Securities and Exchange Commission Suspends Trading in the Securities of Ten Issuers for Failure to Make Required Periodic Filings
The U.S. Securities and Exchange Commission announced the temporary suspension of trading in the securities of the following issuers, commencing at 9:30 a.m. EDT on March 18, 2010, and terminating at 11:59 p.m. EDT on March 31, 2010.
The Commission temporarily suspended trading in the securities of these ten issuers due to a lack of current and accurate information about the companies because they have not filed periodic reports with the Commission in over two years. This order was entered pursuant to Section 12(k) of the Securities Exchange Act of 1934 (Exchange Act).
The Commission cautions brokers, dealers, shareholders and prospective purchasers that they should carefully consider the foregoing information along with all other currently available information and any information subsequently issued by these companies.
Brokers and dealers should be alert to the fact that, pursuant to Exchange Act Rule 15c2-11, at the termination of the trading suspensions, no quotation may be entered relating to the securities of the subject companies unless and until the broker or dealer has strictly complied with all of the provisions of the rule. If any broker or dealer is uncertain as to what is required by the rule, it should refrain from entering quotations relating to the securities of these companies that have been subject to a trading suspension until such time as it has familiarized itself with the rule and is certain that all of its provisions have been met. Any broker or dealer with questions regarding the rule should contact the staff of the Securities and Exchange Commission in Washington, DC at (202) 551-5720. If any broker or dealer enters any quotation which is in violation of the rule, the Commission will consider the need for prompt enforcement action.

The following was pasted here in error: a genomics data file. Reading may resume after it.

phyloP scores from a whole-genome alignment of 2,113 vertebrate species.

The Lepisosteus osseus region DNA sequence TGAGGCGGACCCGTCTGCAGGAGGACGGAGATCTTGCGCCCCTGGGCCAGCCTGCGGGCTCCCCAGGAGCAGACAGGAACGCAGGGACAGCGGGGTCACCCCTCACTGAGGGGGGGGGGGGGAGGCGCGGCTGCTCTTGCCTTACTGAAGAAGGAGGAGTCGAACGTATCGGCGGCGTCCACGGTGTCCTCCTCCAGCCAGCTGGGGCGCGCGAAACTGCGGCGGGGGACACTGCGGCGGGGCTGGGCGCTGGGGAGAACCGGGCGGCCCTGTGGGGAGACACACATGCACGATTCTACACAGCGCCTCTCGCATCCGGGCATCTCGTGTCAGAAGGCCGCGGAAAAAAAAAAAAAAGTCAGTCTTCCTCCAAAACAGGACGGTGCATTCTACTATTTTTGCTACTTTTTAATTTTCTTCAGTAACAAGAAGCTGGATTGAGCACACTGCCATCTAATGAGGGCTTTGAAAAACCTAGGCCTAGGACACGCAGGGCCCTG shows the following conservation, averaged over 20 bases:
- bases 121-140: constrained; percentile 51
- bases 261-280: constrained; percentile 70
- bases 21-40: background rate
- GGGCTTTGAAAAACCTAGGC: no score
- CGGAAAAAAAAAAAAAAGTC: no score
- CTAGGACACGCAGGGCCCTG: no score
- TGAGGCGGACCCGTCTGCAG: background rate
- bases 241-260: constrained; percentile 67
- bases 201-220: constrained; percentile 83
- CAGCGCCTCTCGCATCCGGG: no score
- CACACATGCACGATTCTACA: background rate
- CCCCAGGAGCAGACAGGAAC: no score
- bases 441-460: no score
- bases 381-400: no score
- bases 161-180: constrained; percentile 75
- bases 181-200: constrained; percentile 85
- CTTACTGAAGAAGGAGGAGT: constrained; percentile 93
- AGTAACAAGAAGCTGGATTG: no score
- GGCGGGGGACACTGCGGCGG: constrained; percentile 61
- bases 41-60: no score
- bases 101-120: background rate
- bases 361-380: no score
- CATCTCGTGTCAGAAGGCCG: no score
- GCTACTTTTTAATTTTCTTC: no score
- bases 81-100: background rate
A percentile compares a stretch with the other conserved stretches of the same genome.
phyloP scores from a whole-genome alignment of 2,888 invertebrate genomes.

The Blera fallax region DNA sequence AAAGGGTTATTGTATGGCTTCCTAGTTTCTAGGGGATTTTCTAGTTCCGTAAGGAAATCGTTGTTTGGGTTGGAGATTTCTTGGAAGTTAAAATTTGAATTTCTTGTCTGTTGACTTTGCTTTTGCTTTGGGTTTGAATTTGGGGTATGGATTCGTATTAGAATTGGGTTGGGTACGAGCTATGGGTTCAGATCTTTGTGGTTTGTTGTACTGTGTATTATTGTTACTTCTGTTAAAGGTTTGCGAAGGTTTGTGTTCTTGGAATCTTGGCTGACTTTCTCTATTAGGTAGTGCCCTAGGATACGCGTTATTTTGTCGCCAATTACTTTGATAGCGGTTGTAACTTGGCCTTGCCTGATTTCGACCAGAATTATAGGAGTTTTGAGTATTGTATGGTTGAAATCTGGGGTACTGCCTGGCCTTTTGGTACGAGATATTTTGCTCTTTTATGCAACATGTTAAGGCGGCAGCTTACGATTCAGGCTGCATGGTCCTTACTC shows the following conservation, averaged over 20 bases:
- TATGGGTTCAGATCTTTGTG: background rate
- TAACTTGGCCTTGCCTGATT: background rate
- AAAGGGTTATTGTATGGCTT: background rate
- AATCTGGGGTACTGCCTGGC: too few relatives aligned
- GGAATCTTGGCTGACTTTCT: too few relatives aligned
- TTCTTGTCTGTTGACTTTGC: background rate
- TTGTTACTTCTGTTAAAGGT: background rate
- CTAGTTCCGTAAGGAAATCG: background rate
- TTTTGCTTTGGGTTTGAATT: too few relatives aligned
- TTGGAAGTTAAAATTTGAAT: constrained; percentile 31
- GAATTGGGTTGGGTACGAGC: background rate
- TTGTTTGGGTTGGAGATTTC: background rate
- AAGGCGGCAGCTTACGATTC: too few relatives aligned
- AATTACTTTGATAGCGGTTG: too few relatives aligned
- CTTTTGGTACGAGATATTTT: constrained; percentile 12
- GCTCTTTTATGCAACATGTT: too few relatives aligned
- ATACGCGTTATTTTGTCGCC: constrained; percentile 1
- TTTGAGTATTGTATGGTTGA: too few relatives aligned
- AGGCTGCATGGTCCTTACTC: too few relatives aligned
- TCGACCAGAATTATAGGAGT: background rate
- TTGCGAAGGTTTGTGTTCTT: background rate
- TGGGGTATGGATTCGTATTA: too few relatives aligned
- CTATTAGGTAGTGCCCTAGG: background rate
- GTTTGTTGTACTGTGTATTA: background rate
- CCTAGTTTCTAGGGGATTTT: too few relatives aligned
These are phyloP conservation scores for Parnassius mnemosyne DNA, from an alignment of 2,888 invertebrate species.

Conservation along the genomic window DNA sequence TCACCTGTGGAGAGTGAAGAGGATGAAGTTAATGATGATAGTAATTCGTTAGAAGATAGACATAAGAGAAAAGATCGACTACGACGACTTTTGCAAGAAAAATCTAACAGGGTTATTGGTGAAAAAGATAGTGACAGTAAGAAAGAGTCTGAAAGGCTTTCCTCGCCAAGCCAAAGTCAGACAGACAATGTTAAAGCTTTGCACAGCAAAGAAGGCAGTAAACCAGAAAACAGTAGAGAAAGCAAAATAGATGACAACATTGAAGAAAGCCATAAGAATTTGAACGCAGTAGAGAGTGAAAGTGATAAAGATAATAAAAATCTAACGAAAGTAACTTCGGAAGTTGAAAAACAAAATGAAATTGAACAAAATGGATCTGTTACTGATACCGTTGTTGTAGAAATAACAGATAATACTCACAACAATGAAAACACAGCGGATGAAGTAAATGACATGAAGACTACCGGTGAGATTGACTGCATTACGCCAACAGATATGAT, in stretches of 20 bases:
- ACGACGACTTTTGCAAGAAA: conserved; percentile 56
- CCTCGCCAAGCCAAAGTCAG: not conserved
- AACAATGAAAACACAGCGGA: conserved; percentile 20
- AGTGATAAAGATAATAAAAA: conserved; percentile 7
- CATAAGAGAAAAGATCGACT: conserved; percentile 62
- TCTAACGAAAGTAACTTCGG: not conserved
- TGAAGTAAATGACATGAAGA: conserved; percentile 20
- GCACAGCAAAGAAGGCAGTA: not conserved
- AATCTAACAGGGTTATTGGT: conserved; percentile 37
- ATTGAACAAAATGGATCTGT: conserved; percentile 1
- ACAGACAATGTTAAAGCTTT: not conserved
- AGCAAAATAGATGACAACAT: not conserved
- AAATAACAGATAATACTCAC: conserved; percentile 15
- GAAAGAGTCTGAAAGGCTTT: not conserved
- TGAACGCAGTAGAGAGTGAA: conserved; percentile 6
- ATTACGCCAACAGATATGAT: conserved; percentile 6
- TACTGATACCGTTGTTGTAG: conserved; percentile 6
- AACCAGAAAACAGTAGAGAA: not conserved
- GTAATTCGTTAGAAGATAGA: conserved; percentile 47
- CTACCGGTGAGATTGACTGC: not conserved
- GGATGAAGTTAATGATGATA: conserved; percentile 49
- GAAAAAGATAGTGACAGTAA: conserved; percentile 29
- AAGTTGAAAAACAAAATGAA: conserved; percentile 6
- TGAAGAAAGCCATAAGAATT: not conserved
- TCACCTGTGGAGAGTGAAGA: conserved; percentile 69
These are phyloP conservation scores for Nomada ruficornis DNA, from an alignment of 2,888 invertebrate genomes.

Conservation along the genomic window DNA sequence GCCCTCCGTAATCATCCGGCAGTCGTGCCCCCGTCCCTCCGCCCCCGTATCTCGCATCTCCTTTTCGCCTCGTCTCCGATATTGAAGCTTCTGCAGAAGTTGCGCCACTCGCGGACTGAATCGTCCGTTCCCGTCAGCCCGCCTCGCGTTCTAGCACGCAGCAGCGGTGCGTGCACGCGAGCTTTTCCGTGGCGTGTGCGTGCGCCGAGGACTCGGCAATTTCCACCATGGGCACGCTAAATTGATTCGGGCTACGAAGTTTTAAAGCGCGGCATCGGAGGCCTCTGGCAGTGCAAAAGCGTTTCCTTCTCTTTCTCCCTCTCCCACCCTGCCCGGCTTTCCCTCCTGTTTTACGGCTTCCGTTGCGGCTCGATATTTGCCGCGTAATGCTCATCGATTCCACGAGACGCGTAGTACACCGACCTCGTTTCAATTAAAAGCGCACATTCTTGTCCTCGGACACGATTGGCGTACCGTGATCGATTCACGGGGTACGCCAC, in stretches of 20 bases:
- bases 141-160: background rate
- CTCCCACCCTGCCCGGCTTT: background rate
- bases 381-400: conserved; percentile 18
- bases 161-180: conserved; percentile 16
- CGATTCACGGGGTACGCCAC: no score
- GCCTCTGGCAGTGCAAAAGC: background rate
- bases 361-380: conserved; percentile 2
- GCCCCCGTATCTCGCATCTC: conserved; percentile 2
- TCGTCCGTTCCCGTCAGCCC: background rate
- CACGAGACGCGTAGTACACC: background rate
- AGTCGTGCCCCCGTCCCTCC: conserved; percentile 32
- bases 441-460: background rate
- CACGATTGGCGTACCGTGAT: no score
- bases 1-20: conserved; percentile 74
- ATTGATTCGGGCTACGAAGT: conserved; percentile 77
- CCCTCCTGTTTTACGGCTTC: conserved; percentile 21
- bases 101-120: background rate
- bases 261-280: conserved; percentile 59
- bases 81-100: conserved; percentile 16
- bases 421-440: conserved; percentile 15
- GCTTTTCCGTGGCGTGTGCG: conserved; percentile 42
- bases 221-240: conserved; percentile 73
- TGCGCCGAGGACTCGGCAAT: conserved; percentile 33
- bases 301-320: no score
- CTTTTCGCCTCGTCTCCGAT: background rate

If any broker, dealer or other person has any information which may relate to this matter, they should immediately communicate it to the Delinquent Filings Branch of the Division of Enforcement at (202) 551-5466, or by e-mail at DelinquentFilings@sec.gov. (Rel. 34-61728)
SEC Charges S.C.-Based Lawyer in Scheme Promising Investors Returns as High as 4,900 Percent
The Securities and Exchange Commission today charged a South Carolina-based attorney and a cohort with securities fraud for bilking investors in a high-yield investment scheme that promised rates of return as high as 4,900 percent in just two months.
The SEC alleges that M. Mark McAdams of Myrtle Beach, S.C., and R. Dane Freeman of Flat Rock, N.C., enticed investors by telling them they would generate the high returns through their firm - Global Holdings LLC - by buying bonds or notes directly from issuers at a discount and then quickly reselling them for a profit on international trading platforms.
According to the SEC's complaint, McAdams used the letterhead and e-mail system of the law firm where he worked to communicate with investors and conduct Global Holdings business, without the firm's knowledge. Global Holdings never purchased or sold bonds, and investors never received the profits promised. Some investor money was diverted to pay Freeman's family and friends as well as a personal debt he owed.